A few weeks ago, Seasonal Pantry featured aioli, the classic French sauce redolent with fresh garlic. In a way, I was getting ahead of myself, in that aioli is a variation of “mayonnaise,” one of the classic mother sauces of haute cuisine.
I focused on aioli when I did because that’s when we had our local crop of fresh garlic, which has a brief season of just 2 to 3 weeks. It produces a slightly different version of aioli.
Now, we’re back to mayonnaise. Why? Because summer through late fall is one of the best times for homemade sandwiches, and thoughtful use of condiments are essential to their success.
Most creamy condiments are based, at least in part, on mayonnaise, one of the world’s most widely used mother sauces, a foundation on which dozens of other condiments are built. It’s the classic cold emulsion and, unless you hate it, is as essential a pantry ingredient as olive oil or vinegar. It’s also easy to make.
Mayonnaise has a French pedigree, though its historic roots extend into Spain and Catalonia; mayonnaise-based sauces have evolved from both regions. From Catalonia, we have romesco, with almonds, tomatoes and peppers; and alioli, a kissing cousin of classic Provençal aioli. France also gives us rouille, similar to aioli but spiked with saffron and, traditionally, monkfish liver and served with bouillabaisse; and remoulade, today also a signature sauce of New Orleans.
The popularity of mayonnaise has spread — ha! — worldwide. It is used to make tartar sauce, an essential accompaniment, along with malt vinegar, to fish and chips. Walnut prawns, a dish found in Chinese restaurants throughout the United States, is dressed with mayonnaise sweetened with honey because, as restaurateurs will tell you, “Americans love mayonnaise.” Russian dressing and similar Thousand Island dressing in that both require mayonnaise, and if you deconstruct many of the dipping and spreading sauces popular in American fast-food joints, you’ll find mayonnaise or a close equivalent.
On its own, mayonnaise is essential in potato salad, egg salad and coleslaw. It is also the traditional condiment with fries — French fries — in France and Belgium. “Fries with Sauce” is how you order; the nature of the sauce is understood.
But today we are focused on sandwiches. My best advice is twofold.
First, you want a spendthrift, not a wager, slathering on the mayo. You’re going for voluptuous, not lean nor frugal.
Second, the operative word is slather, not spread, not rub. I can always spot an amateur cook in a restaurant when I order a burger and the condiment – my most recent example is chipotle mayonnaise – is rubbed into the bread instead of forming a layer that almost floats atop it. Don’t do this!
These instructions are for making mayonnaise by hand, using a whisk. If you have an immersion blender, you likely already know how to use it to make mayonnaise; if so, by all means, do. This technique is not better; it is simply basic.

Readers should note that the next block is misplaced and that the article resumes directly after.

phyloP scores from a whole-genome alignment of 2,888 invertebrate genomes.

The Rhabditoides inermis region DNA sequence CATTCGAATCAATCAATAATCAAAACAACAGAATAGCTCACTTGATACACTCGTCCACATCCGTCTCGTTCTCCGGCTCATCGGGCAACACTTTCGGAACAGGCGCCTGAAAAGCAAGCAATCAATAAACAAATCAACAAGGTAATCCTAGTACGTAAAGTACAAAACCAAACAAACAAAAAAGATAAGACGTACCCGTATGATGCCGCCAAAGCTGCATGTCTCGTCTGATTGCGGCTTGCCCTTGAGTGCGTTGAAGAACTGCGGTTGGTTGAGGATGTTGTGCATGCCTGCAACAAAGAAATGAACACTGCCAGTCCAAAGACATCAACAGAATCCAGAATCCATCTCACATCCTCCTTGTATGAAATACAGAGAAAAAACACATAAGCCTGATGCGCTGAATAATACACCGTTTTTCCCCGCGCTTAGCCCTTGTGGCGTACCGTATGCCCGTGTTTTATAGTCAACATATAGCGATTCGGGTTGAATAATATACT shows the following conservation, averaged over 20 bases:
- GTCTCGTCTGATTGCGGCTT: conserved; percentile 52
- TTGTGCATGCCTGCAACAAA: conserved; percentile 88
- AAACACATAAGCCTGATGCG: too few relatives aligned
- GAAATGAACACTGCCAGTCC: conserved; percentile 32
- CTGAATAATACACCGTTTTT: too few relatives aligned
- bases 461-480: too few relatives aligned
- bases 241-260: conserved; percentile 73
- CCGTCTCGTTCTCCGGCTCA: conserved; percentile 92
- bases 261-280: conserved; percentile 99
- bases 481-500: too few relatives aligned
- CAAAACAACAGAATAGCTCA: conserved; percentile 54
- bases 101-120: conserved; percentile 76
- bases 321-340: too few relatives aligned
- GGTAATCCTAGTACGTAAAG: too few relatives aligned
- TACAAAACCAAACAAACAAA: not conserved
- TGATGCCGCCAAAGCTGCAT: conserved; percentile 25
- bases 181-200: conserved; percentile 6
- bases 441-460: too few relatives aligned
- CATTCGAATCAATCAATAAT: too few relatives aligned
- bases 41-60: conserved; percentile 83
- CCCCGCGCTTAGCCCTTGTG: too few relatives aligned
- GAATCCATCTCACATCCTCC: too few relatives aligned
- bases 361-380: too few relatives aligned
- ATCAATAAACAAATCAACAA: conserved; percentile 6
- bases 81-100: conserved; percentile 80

Homemade Mayonnaise with Simple Variations
Makes about 1 ¼ cups
1 large or jumbo egg yolk, from a backyard or pastured hen
Generous pinch of kosher salt
1 teaspoon freshly squeezed lemon juice or white wine vinegar, plus more to taste
1 cup mild olive oil
Put the egg yolk into a small mixing bowl, season with salt and whisk until very smooth and thick. Add the lemon juice or vinegar and mix again.
Begin adding the olive oil a few drops at a time, mixing thoroughly after each addition. As the emulsion forms, gradually increase the quantity of oil you add to a small but steady drizzle.
Taste and correct for salt and acid, if needed. If the mayonnaise is too thick for your taste, thin with 1 or 2 teaspoons of water.
Use right away or refrigerate, covered, for up to 4 days.
Mustard Mayonnaise: Stir in 2 tablespoons of your favorite mustard. Use on grilled chicken, grilled salmon salad and grilled salmon sandwiches.
Fresh Herb Mayonnaise: Thin 2 tablespoons of fresh herbs, featuring a single herb. The best herbs for solo blends are basil, Italian parsley, tarragon and cilantro. Enjoy on French “eggs mayonnaise,” on tomato sandwiches and on roasted lamb sandwiches.
Chipotle Mayonnaise: Put 2 teaspoons of chipotle powder into a small bowl. Add a teaspoon of fresh lime juice, a pinch of salt and 2 teaspoons of minced cilantro. Stir well, taste and correct for salt. Outstanding on pulled pork sandwiches.
Mayonnaise Tapenade: Stir 2 tablespoons commercial or homemade tapenade into the mayonnaise. Use on sandwiches, with steamed or boiled artichokes and with grilled salmon.
Harissa Mayonnaise: Stir 2 teaspoons commercial or homemade harissa into the finished mayonnaise, along with 1 tablespoon each chopped fresh cilantro and chopped Italian parsley. Use on lamb burgers, as a dip for merquez and on grilled eggplant sandwiches. Also excellent on rare leg of lamb sandwiches with fresh spearmint leaves.
Raspberry Mayonnaise: Add about 1 teaspoon sugar to the egg yolk and replace the lemon juice with 1 tablespoon low-acid raspberry vinegar. This is delicious in coleslaw.
Blueberry Mayonnaise: Add 1 teaspoon sugar and a generous pinch of ground cloves to the egg yolk and replace the lemon juice with 1 tablespoon low-acid blueberry vinegar. This is delicious over sauteed chicken livers or with blueberry and lettuce salad.
Curry Mayonnaise: For 2 tablespoons olive oil into a small saute pan set over medium heat, add a minced shallot and saute until limp and fragrant, about 7 minutes. Stir in a teaspoon of ground ginger, a teaspoon of ground cumin and 2 teaspoons curry powder of choice. Add a generous pinch of salt and several turns of black pepper and remove from the heat. Cool and stir into 1 cup homemade mayonnaise. Excellent in chicken salads, on chicken sandwiches and on roast cauliflower sandwiches.
Michele Anna Jordan is the author of 24 books to date, including “Vinaigrettes and Other Dressings. Email her at firstname.lastname@example.org.